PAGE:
Posts Tagged ‘Murder By Death’

Into the top half of our favourite songs of the year. Here are tracks 50 through to 26.

50 Murder By Death – True Dark

 

Murder By Death have built a career on gothic country rockers and sun-baked desert folk, yet even after all these years they still manage to surprise and True Dark is them at their twangiest best.

 

49 Fontaines DC – Too real

 

The second entry for Fontaines DC. The band’s latest single, Too Real is another storming track of undeniable power and swagger that just begs to be played loud, and on repeat.

 

48 Frog – American

 

Stripped back, insistently sparse folk and a lyrical gem, “Yes by God I’m American, God is great he’s hilarious, What the fuck y’all staring at? Tall, dark, bald and arrogant”

 

47 Shame – Gold Hole

 

We know this isn’t strictly a new song this year but we’re claiming editorial immunity and sneaking it in anyway as it does feature on London punks Shame’s debut long player that came out at the beginning of 2018. Gold Hole is an uncomfortably close-to-the-bone story of a lecherous older man buying the affections of a young girl – it is seedy and sordid and brilliantly observed. “Sweat stains the wrinkles/Tongue touches the hole, She feels so dirty, she knows that it’s wrong, But she feels so good in Louis Vuitton.

 

46 Conor Oberst – No One Changes

 

Is there anyone else who can make melancholia sound so stunningly gorgeous? No One Changes is an introspective, sombre beauty, as elegant as it it fragile.

 

45 Oldermost – The Danger Of Belief

 

Creating era-blending Americana-infused rock & roll with a more indie rock vibe, rollicking, anthemic  single The Danger of Belief was made for a long straight highway with the windows down and the volume up.

 

44 Kurt Vile – One Trick Ponies

 

A highlight from his most recent album, One trick Ponies has all the trademark Kurt Vile ingredients: woozy guitar lines, mumbled stream-of-consciousness lyrics, sly humour and a touch of the surreal. But this is a generous, big-hearted song and the hazy sheen he coats it in just adds the prefect amount of gentle bonhomie.

 

43 Cass McCombs – Sleeping Volcanoes

 

Almost without noticing Cass McCombs has become one of our most influential and important songwriters. Sleeping Volcanoes, the thematic centrepiece of his upcoming album, is a delight of pensive, dreamlike rock, albeit anchored by a rumbling groove and his world-weary vocals.

 

42 Wing Defence – Stuck

 

Aside from the netball connotations, Aussie duo Wing Defence delivered a sublime single of indie pop with Stuck, the infectious melody is of major earworm quality, and shot through with a core of wonderfully bitter lyrics.

 

41 Sunflowers – Castle Spell

 

The pulverising riffing and chanted lyrics of Castle Spell combine into a freakbeat spectacular of psyched-out space rock – like Silver Machine on speed.

 

40 Mary Gauthier – The War After The War

 

Rifles & Rosary Beads was an album that was four years in the making, it is a collaborative record in the sense that the eleven songs were co-written with wounded veterans in the SongwritingWith: Soldiers retreats. Taken from the album, the heartbreakingly poignant and evocative The War After The War, with its gorgeous violin backdrop and insistent guitar had one of our favourite opening verses of any song we heard this year.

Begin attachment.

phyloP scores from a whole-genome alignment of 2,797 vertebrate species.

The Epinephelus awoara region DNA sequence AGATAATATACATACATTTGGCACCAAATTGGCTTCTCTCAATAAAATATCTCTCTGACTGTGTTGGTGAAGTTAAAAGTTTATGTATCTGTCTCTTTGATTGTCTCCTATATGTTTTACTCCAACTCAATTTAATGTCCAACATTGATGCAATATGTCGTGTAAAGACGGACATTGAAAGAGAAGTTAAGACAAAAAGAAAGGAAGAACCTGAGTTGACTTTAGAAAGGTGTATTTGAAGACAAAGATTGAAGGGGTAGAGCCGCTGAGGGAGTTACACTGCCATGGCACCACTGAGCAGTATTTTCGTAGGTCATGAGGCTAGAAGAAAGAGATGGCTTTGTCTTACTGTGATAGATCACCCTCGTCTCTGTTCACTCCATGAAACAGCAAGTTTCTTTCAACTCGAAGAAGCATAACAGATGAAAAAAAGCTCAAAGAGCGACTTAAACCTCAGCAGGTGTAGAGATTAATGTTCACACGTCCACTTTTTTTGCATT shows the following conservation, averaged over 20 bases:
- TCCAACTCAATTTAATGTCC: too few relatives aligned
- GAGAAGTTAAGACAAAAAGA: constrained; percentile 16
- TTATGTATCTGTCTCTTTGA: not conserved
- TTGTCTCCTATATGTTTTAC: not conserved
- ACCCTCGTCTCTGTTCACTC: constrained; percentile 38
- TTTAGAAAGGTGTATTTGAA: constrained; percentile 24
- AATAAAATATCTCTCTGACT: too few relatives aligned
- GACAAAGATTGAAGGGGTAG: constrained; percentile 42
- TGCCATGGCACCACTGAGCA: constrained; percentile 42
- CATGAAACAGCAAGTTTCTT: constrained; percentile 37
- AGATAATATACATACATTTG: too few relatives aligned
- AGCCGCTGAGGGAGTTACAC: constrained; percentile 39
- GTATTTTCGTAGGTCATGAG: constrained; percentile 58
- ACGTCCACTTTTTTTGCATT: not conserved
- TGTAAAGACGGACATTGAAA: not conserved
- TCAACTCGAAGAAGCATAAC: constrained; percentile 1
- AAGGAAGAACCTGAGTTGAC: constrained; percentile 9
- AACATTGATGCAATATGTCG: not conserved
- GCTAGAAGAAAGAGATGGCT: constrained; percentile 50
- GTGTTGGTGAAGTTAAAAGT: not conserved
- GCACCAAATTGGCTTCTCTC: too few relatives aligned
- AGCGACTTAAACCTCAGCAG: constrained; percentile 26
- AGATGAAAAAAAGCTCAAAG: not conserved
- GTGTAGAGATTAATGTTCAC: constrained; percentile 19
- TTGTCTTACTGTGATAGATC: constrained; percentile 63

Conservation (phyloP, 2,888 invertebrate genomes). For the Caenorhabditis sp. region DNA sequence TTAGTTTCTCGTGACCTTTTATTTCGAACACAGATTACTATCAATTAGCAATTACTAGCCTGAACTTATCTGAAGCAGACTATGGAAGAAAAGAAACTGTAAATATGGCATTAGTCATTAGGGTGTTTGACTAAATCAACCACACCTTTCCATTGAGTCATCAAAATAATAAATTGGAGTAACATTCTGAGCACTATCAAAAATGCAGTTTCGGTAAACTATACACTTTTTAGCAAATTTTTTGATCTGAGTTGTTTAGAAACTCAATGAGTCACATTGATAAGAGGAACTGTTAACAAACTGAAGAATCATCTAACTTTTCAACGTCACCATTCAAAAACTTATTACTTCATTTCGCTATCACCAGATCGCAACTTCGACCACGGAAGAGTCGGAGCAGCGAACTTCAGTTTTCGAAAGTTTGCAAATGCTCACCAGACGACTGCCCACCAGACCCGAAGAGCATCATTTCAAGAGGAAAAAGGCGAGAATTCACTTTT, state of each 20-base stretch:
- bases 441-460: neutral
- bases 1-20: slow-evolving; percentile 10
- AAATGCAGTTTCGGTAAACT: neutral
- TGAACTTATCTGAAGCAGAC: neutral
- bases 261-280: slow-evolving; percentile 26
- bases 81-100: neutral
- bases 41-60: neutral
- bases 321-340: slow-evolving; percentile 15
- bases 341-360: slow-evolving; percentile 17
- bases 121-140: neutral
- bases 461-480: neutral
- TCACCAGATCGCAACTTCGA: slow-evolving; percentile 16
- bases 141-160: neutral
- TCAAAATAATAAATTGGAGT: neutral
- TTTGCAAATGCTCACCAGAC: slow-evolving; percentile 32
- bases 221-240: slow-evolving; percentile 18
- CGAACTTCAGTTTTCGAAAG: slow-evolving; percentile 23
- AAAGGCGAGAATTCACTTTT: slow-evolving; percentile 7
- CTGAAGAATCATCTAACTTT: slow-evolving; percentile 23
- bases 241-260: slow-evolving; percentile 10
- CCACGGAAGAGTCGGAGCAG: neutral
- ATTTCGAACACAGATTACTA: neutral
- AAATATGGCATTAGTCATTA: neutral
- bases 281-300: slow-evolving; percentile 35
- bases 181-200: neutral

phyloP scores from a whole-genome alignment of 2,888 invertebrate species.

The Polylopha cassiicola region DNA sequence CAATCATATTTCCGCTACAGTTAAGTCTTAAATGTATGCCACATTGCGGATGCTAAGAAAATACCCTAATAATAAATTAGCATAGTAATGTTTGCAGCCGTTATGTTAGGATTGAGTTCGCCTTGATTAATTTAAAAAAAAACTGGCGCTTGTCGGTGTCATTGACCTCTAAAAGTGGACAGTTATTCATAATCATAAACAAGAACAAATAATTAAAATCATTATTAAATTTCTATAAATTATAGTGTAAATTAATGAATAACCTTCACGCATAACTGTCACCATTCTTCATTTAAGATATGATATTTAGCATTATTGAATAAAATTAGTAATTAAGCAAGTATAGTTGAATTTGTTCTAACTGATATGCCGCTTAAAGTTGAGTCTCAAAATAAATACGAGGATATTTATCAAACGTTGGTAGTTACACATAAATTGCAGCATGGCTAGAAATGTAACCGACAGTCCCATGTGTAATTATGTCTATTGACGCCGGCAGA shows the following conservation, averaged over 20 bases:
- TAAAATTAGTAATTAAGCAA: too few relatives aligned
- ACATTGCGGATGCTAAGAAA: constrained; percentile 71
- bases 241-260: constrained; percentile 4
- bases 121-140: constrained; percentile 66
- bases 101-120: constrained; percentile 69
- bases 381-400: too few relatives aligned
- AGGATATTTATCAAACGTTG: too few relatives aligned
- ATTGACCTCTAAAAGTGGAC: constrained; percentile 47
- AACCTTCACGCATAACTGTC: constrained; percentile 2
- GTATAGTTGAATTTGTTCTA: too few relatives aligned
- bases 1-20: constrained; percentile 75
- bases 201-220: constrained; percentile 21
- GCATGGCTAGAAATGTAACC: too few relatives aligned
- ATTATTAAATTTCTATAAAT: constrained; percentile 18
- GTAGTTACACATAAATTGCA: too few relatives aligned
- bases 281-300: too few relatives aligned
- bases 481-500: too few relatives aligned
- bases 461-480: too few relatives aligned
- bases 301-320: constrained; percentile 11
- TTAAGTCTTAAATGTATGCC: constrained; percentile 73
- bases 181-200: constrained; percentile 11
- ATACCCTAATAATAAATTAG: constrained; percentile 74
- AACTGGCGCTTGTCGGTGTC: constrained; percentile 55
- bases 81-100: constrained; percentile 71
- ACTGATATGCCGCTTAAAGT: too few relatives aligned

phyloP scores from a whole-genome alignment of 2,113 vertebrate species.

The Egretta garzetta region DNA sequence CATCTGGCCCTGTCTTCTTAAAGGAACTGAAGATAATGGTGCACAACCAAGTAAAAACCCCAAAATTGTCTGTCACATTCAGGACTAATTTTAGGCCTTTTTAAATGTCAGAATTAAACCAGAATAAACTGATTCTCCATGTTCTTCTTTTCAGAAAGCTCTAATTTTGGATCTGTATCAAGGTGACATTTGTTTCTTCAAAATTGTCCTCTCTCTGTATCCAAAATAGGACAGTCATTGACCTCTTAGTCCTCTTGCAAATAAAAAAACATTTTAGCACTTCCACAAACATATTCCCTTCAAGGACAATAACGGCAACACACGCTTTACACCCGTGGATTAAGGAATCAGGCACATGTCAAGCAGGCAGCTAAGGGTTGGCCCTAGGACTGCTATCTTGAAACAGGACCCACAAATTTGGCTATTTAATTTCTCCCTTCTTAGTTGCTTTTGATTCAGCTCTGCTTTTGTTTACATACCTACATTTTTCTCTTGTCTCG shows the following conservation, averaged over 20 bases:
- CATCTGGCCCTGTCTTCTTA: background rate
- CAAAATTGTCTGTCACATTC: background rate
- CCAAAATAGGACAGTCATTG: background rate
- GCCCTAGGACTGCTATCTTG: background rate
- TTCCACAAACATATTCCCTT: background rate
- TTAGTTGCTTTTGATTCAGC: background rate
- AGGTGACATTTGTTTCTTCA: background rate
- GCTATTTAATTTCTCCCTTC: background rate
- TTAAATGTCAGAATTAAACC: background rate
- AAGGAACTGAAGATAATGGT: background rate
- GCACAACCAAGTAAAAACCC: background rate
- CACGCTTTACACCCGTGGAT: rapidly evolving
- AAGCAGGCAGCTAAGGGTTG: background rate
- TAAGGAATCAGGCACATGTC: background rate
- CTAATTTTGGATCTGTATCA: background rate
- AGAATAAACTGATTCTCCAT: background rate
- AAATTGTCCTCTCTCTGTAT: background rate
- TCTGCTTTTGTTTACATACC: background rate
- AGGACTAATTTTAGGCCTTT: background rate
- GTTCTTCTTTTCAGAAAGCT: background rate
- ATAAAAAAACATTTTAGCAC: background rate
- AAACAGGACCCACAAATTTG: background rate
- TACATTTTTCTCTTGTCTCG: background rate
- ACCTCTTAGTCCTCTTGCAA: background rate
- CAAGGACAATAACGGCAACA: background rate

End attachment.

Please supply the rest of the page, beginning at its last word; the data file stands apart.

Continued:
Who’s going to care for the ones
who care for the ones who went to war?
There’s landmines in the living room
and eggshells on the floor

 

39 Death Valley Girls – Disaster (Is What We’re After)

 

Awash with a swirling riff and Thor-like percussion, Disaster (Is What We’re After) is a churning, boiling psych-punk rocker that rides its undeniable, repetitive groove like a drunken cowboy at a rodeo.

 

38 DBUK – In San Francisco Bay

 

DBUK, a side project of Slim Cessna’s Auto Club will return early in the new year with their second album. The first single In San Francisco Bay is a southern gothic four-de-force. Hypnotic, mesmerising and menacing – think of it as the musical equivalent of a naked preacher sat in a box full of venomous snakes.

 

37 Cabbage – Arms Of Pleonexia

 

Blending social comment with mordant black humour and a keen eye for detail, Arms Of Pleonexia was a savagely frenetic addition to Cabbage’s rapidly growing collection of brilliantly observed post-punk anthems

 

36 American Wrestlers – Ignoramus

 

Described by American Wrestlers (aka songwriter Gary McClure) as “a weird little country song with hokey lo-fi strings that bent into black memories“, Ignoramus is all that and more – in fact we’d go as far as to say it is a snidely understated masterpiece.

 

35 Stick In The Wheel – Over Again

 

Over Again is classic British folk story-telling. Hurtling along on the back of an irresistible melody, it begs to be sung along to (and there’s even room for some handclaps).

 

34 Laura Gibson – Tenderness